Friday, January 17, 2003


Martin Luther King Day is coming up. It is a relatively new U.S. national holiday. joining others such a Independence Day, Thanksgiving, Memorial Day, Veterans’ Day, and Presidents’ Day in 1986. (There is a great site that supplies -- in many languages -- information on national holidays in various countries:

It occurred to me to think about who or what might be considered as the next national holiday. Perhaps there should be a day to celebrate advances in scientific and technological knowledge, and to honor the scientists, inventors and technological geniuses who have contributed so much. Many nations could personalize such a day with their own knowledge heroes: the U.K with Newton and Darwin; the U.S. with Einstein, Edison, Ford, Whitney; France with Descartes and Pasteur; Sweden with Linnaeus; Pakistan with Abdus Salam; Argentina with Luis F. Leloir and C├ęsar Milstein (both Nobel Prize winners); India with Venkata Raman and Amartya Sen (certainly I would celebrate the social sciences); etc.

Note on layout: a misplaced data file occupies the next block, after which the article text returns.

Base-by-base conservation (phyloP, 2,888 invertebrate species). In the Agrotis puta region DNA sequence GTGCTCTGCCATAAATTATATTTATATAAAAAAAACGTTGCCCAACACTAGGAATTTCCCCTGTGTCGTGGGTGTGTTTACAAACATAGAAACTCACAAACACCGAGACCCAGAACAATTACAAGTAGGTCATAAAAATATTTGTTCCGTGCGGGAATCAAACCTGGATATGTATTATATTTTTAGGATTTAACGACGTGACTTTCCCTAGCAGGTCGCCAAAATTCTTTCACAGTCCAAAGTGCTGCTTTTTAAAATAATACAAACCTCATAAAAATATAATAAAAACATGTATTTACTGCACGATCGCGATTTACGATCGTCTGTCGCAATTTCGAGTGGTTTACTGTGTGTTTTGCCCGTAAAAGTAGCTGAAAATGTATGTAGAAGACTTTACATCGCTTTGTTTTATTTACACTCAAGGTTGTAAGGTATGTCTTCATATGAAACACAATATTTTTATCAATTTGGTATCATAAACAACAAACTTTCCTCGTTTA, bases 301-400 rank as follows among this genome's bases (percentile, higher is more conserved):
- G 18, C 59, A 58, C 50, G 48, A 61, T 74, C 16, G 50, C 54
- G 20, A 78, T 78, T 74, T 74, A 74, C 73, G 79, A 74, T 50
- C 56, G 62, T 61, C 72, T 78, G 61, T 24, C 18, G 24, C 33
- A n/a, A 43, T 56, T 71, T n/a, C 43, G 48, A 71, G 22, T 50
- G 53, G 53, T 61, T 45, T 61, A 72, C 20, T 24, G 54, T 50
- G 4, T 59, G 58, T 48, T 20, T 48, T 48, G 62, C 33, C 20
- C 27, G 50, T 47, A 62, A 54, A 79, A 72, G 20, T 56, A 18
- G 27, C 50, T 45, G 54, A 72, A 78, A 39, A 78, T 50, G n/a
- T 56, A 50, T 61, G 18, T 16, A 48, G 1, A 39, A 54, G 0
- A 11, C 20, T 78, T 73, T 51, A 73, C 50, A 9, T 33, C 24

By the way, Eli Whitney deserves more credit than he is usually given, having not only invented the cotton gin, but also pioneered in the introduction of manufacturing based upon interchangeable parts and introducing the machinery needed to produce such parts – the so-called American System of Manufacturing.

In the U.S. there is an International Public Science Day (sponsored by the AAAS in collaboration with the Franklin Museum Science Museum and Unisys) but it only seems to be celebrated by some museums and cities.

International Public Science Day 2003

India celebrates a National Technology Day. Indonesia has a “National Awakening of Technology Day”.

I understand that there are nations (Kazakhstan, Kyrgyzstan, Latvia, Russia, Tunisia, Ukraine) that celebrate “Knowledge Day”.

Of course many organizations have very local celebrations of science, technology and knowledge.

Perhaps the idea is not too farfetched.

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